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Unread 11-10-2009, 10:26 AM   #1
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Default heat issue on ECB - water brinkman bullet

I tried searching for this but was unsuccessful, so my apologies if this is redundant. I have the vertical water brinkman ECB with modifications found many places on the web. My problem is that after 3 hrs or so, the unit will not maintain a higher heat. I'm thinking the issue is the ash in the firepan is blocking the airflow. I'm wondering if any of you have devised a solution to this heat problem. Thanks for any advice and ideas.

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Unread 11-10-2009, 10:39 AM   #2
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Didn't you find a mod to keep the coals suspended so they don't choke themselves out? The key with this kinda smoker is to seal up the air leaks and get air to the coals. You will probably have to babysit more than other cookers but good Q can be made on one.
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Unread 11-10-2009, 10:49 AM   #3
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Skidder - thanks, yes, I do have them suspended. And the fire does well for about 3hrs. Then it loses heat and will not go up. Yea, I was afraid it would require more attention. So I'm trying to figure that out. Probably be lifting the coals up out, dumping ash, and resetting. Thanks. for the comment.

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Didn't you find a mod to keep the coals suspended so they don't choke themselves out? The key with this kinda smoker is to seal up the air leaks and get air to the coals. You will probably have to babysit more than other cookers but good Q can be made on one.
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Unread 11-10-2009, 12:32 PM   #4
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Quote:
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Probably be lifting the coals up out, dumping ash, and resetting. Thanks. for the comment.
Sounds like a pretty solid solution.

That was the main reason I went the the "gourmet" ECB (cooking champer lifts off the coal pan much easier).
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Unread 11-10-2009, 12:42 PM   #5
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Quote:
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Sounds like a pretty solid solution.

That was the main reason I went the the "gourmet" ECB (cooking champer lifts off the coal pan much easier).
Yeah, I have the Gourmet as well. Not as familiar with the STD ECB. Sometimes I have to lift the cook chamber off of the firepan and shake the ash or make sure the larger holes are not plugging up.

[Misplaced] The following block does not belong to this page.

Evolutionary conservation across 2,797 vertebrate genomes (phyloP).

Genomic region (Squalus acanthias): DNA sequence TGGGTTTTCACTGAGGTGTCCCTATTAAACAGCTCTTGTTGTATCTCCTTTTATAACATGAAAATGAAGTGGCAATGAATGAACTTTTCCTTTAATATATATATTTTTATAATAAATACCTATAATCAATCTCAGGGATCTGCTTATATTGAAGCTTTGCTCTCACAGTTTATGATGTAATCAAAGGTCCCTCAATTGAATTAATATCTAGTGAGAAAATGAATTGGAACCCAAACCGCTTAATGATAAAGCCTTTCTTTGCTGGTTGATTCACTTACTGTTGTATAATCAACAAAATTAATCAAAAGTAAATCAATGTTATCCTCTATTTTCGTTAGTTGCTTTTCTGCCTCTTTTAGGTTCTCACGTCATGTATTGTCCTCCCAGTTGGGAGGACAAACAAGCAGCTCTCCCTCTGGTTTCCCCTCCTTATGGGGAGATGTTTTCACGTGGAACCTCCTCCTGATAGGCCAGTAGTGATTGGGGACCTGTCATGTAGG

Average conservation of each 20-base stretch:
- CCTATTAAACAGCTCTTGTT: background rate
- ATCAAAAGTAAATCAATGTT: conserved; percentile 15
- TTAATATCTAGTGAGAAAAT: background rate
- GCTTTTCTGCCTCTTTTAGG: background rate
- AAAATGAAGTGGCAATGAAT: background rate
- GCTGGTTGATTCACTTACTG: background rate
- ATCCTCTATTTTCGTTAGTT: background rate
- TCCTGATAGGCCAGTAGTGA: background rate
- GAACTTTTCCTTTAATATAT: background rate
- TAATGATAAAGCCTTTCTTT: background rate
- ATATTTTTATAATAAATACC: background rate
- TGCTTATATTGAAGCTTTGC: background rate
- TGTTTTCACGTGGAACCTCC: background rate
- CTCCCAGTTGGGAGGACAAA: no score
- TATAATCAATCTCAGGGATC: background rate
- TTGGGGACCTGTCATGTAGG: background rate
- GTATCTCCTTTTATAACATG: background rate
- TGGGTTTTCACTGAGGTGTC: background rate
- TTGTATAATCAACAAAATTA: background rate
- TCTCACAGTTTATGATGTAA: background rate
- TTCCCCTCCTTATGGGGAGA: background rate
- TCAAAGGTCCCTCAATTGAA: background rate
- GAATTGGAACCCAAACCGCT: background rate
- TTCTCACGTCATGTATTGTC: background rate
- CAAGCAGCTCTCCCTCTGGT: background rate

I get 325-350 out of mine, but I have to leave the water bowl dry. Plus, I don't usually need it for that long. I only use higher temps for hams or poultry.

What kinda temps and for how long are you looking for?
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Unread 11-10-2009, 01:01 PM   #6
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We put bricks under the feet and moved the coal bin under its mounts so that we could pull the whole unit off the coals and futz with the ash without taking the unit apart. The bricks seem to give you the height necessary.
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Unread 11-10-2009, 01:10 PM   #7
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I was doing a pork shoulder the other day and all was fine until about 3hrs. Then the temp stalled around 225 and the cooking was really going slow. The roast stayed at 152 or so for an hour with no movement. I'm planning on doing a turkey - say around 15 lbs - for Thanksgiving and don't want the heat hanging up on me. Looks like I need another mod for the firepan. Anyone with advice on the turkey - will be my first on this unit. Will also be doing one on my gas grill as indirect as possible - been doing that for years. Great advice here - thanks.

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Originally Posted by Wampus View Post
I get 325-350 out of mine, but I have to leave the water bowl dry. Plus, I don't usually need it for that long. I only use higher temps for hams or poultry.

What kinda temps and for how long are you looking for?
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Unread 11-10-2009, 01:24 PM   #8
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Pork shoulder does stall in that range. That is very common. If your cooker started to drop off thats an issue but if cooker temps hoovered around 225 the whole time the shoulder was stalled that is common.
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Unread 11-10-2009, 01:36 PM   #9
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Quote: